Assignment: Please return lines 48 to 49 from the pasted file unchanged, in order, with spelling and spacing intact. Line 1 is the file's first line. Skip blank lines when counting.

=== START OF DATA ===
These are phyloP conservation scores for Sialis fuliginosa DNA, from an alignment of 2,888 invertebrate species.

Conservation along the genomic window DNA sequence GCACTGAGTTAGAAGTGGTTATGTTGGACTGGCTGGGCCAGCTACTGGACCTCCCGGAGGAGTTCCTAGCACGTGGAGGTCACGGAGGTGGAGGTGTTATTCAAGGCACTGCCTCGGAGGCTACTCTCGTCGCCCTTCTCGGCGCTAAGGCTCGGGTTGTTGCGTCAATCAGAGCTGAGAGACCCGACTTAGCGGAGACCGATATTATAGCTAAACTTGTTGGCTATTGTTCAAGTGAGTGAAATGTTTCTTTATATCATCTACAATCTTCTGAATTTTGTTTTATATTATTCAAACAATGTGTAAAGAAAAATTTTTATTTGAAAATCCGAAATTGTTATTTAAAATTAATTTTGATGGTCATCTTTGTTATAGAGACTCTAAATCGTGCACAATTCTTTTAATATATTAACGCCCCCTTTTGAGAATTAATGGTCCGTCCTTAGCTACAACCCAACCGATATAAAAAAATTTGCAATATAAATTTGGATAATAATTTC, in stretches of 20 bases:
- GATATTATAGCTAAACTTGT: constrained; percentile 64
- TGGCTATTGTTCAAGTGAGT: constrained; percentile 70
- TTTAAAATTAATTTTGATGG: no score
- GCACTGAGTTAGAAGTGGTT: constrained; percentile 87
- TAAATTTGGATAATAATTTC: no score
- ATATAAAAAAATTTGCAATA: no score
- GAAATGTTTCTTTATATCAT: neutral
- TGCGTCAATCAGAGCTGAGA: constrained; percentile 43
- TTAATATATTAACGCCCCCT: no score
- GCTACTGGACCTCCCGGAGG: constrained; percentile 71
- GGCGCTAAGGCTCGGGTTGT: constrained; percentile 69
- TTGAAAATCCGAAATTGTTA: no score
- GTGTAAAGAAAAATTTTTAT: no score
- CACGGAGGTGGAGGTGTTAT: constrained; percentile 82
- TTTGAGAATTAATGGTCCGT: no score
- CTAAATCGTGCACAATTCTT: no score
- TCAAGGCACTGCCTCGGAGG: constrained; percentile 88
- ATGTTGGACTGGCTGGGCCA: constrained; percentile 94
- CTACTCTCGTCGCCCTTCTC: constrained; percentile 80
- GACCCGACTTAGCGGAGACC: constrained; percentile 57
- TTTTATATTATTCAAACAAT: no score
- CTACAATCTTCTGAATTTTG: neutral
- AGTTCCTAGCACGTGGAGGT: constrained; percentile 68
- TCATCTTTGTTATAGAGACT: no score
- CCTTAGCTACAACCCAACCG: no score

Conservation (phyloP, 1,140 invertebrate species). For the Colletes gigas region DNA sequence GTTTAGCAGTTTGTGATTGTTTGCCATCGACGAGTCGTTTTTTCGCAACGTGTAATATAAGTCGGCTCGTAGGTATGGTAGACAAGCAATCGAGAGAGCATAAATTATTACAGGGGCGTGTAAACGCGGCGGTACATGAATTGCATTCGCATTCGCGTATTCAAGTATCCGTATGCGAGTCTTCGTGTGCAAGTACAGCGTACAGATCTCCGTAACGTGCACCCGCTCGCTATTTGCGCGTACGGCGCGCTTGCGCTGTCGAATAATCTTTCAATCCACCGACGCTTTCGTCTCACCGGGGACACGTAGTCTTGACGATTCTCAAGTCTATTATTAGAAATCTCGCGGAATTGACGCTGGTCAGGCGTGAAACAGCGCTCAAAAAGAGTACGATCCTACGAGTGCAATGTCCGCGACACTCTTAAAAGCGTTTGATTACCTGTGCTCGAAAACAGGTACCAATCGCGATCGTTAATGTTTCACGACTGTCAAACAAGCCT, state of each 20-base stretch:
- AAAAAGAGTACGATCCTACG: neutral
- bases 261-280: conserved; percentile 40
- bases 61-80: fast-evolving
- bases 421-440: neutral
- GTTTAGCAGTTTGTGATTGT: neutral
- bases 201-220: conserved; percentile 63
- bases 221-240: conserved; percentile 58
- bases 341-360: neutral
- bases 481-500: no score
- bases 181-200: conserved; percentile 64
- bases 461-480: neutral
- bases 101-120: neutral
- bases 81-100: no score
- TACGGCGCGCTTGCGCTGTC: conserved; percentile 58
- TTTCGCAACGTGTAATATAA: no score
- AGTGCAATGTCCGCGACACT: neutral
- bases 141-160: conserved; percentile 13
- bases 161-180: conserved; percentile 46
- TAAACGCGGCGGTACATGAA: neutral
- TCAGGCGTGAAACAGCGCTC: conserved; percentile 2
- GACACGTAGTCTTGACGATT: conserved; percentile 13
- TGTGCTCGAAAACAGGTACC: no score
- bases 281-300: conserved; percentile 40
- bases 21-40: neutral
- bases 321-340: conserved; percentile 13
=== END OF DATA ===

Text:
- TCAGGCGTGAAACAGCGCTC: conserved; percentile 2
- GACACGTAGTCTTGACGATT: conserved; percentile 13